Its milk formula contained significantly less flour and sugar than that of its main competitor, and therefore received the approval of the then doctors and, largely thanks to them, became popular. Thus began the history of Nutricia. In the US, they also appreciated the charm of a new way to feed hungry children. The production of baby food was put on stream by Clapp's Baby Food and Beech-Nut.

source: / CC BY

Russia was still a few decades before the opening of its own production of baby dry mixes "Malyutka", on which a good part of Soviet toddlers will then grow. And exactly one hundred years before that, in 1872, “milk flour” began to be sold in St. Petersburg, and then throughout the country, the agent of the Nestlé company, Alexander Wenzel. The merchant advertised a new product in the newspapers of that time: a girl, satisfied with life and the taste of milk flour, joyfully licks her finger next to a source of full pleasure - a can of mixture at a price of 1 ruble 10 kopecks. But not everyone was appreciated and not immediately. And even more so where the press was not able to read.

The old fashioned way

The final weaning from breast milk in pre-revolutionary Russia took place in the period from one to two or three years and was expressed in the change of the nickname "sidun" to "hodun". Often it happened "for berries", that is, in the summer months, when berries and fruits ripened, which were given to children "to calm down" - as a consolation.

The farther from the capitals, the less was not only dry mixes, but also knowledge about them. Children continued to be fed by other women for money or thanks, they were given diluted animal milk and they began to supplement them very early. Usually liquid boiled porridges. In Europe - oatmeal, in Asia - rice, in Russia - semolina and semolina. In pre-revolutionary Russia, in addition to cereals, a child already six months old usually knew the taste of potatoes, onions, cucumbers, including pickles.

Some Soviet pediatricians, and after them mothers and grandmothers of that time, believed that it would be good for children to taste salty milk after sweet milk. So often two-three-month-old babies were given to suck on a chicken bone, a crust of black bread, pickles or lard.

It was considered normal to feed him cabbage soup and sauerkraut. Even earlier, they gave "zhevka" - a cloth with wrapped chewed bread, sometimes soaked in sweetened water, kvass or home brew. However, this idea - to occupy a child's mouth with a rag with dubious contents from the point of view of hygiene and pediatrics - was adopted from Europe. It’s just that in our country she stayed longer than in her “homeland”.

And so, when the rag was already taken out of the mouth, but they were not yet invited to the common table, and the children continued to be indignant, they had to somehow get out. More precisely, twist gauze with chopped vegetables and fruits so that they give all their juices for the benefit of children's health. By the way, they just started to take care of him. Enlightened minds have finally traced the connection between what children eat and how long they live without suffering from disease.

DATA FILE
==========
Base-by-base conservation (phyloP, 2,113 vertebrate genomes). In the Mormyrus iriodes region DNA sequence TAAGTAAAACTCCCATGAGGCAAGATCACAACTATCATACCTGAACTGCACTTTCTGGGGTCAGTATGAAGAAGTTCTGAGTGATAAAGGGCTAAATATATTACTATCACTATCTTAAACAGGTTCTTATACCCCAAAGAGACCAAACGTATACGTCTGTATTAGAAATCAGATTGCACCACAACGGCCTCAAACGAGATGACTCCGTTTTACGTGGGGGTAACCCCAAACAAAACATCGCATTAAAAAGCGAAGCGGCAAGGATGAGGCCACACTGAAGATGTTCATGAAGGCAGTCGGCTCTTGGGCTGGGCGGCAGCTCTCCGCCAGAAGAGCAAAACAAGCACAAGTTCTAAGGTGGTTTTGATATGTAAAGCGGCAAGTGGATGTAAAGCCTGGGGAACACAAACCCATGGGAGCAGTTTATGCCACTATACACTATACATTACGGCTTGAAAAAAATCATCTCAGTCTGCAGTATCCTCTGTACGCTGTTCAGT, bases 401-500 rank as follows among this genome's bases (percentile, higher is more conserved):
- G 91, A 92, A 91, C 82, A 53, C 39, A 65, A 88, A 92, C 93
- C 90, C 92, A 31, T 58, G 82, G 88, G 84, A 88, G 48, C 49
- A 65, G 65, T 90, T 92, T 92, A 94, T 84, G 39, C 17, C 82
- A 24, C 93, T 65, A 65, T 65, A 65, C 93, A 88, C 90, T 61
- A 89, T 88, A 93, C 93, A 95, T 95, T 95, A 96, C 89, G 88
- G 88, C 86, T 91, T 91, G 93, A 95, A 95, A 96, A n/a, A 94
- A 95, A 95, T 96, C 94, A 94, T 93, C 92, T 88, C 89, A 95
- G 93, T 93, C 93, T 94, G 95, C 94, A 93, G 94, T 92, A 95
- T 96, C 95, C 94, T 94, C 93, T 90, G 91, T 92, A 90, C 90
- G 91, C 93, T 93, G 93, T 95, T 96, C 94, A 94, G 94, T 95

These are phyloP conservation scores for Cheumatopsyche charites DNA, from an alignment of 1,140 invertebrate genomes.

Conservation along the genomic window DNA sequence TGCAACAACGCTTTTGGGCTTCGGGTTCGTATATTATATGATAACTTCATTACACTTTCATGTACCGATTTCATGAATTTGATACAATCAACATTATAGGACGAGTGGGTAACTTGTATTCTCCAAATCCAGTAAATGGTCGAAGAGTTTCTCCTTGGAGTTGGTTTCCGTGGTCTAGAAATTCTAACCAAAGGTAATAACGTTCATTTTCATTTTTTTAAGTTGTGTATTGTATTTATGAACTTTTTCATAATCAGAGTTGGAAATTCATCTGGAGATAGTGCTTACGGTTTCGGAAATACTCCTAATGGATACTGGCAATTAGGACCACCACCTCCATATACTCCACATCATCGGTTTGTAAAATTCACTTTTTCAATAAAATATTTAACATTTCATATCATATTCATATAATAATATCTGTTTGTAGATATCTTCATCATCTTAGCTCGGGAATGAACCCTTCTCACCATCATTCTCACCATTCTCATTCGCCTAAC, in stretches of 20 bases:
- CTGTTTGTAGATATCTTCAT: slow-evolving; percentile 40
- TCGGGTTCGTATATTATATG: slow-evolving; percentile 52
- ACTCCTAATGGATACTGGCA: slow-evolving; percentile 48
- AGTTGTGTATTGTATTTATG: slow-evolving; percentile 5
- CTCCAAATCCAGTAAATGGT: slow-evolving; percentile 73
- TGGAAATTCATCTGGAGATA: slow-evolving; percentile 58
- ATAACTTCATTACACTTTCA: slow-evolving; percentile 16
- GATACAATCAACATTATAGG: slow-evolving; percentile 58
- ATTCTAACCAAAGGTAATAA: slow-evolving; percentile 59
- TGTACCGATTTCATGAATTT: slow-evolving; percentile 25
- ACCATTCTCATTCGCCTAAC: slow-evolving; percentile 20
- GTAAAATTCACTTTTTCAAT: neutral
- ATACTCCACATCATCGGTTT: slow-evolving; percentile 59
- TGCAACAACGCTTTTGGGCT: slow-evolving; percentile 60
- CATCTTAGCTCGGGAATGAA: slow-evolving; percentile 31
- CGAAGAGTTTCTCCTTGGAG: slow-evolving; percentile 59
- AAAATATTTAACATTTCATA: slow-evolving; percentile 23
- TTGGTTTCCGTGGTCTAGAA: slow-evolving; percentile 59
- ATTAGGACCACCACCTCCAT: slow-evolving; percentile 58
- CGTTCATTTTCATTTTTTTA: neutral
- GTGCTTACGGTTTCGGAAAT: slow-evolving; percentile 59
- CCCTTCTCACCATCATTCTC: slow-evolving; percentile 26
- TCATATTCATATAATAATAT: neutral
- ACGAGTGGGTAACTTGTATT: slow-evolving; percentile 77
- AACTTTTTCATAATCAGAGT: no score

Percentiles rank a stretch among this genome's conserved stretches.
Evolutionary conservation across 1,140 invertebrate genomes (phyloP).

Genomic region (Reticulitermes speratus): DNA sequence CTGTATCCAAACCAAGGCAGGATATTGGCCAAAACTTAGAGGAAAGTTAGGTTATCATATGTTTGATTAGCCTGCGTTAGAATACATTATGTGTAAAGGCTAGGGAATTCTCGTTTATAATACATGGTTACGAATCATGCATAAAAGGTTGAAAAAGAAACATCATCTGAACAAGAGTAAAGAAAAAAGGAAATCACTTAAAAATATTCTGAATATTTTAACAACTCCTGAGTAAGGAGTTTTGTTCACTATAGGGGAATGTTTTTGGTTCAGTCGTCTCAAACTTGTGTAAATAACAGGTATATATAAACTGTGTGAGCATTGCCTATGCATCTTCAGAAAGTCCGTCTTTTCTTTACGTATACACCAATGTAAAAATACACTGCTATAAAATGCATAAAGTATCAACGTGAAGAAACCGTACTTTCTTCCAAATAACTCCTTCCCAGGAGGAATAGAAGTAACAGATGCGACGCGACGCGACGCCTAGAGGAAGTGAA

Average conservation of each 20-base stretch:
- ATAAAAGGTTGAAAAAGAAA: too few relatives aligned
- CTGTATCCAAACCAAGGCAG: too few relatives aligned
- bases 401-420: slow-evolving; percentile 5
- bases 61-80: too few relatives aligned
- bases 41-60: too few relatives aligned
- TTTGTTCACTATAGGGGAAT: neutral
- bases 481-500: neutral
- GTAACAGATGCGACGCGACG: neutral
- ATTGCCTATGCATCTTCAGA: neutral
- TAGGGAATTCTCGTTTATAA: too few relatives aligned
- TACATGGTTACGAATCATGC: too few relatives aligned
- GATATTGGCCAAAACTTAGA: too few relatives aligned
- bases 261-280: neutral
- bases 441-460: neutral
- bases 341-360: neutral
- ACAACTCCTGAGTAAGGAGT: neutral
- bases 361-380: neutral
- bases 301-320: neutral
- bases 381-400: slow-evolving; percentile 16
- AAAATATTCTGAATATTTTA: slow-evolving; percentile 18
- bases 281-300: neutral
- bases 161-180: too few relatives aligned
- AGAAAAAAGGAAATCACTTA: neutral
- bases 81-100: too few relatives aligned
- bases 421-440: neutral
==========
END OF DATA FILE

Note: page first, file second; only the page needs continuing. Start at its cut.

Until the beginning of the 20th century in Russia, a horn hollowed out of a cow's horn was used as a pacifier. The contents were knocked out of it and a groove was made at the end for pulling on the "tit" - the nipple of the cow's udder, which was soaked in milk, vegetable oil, sugar and honey water.

And from a can is simpler

source: / SS BY

By that time (1870), Henri Nestle had released a novelty - condensed milk. It was invented back in 1856 by American Gail Borden, but it was Henri Nestle and his company who made condensed milk a popular children's treat. True, the doctors were unhappy: few followed the recommendation to dilute condensed milk with water in a ratio of 1 to 10 and only then give it to children.

They ate condensed milk with spoons, sometimes with jars. And this, of course, led to rapid weight gain. Doctors insisted: it is better to feed children with vegetables and fruits. But twisting the gauze is already pretty tired. And then there were jars.

Children and their nutrition were not treated with much trepidation, not only in the dark times of the Middle Ages, but also in the century before last. We already heard something about hygiene and even visited doctors, but, of course, there was no special children's menu. On the contrary, children in even the poorest families of the 19th century were fed what was worse.

Daniel Frank Gerber
founder of the Gerber Company
source: / SS BY

Michigan manufacturer Daniel Gerber established the first large-scale production of canned food for children. It was again a matter of personal interest—the need for special nutrition for Sally's daughter. Gerber's wife learned how to make vegetable, fruit and meat puree for a sick child, and then convinced her husband to start mass production.

In 1928, baby food from Gerber Foods went on the market. It is still there.

Dairy kitchens and non-dairy rivers

Children in our country also wanted to eat. Especially those who lacked scarce imported food. In the 1920s, dairy kitchens appeared, where milk mixtures, fermented milk products, cottage cheese were made from fresh products, and juices and mashed potatoes were made from fruits and vegetables.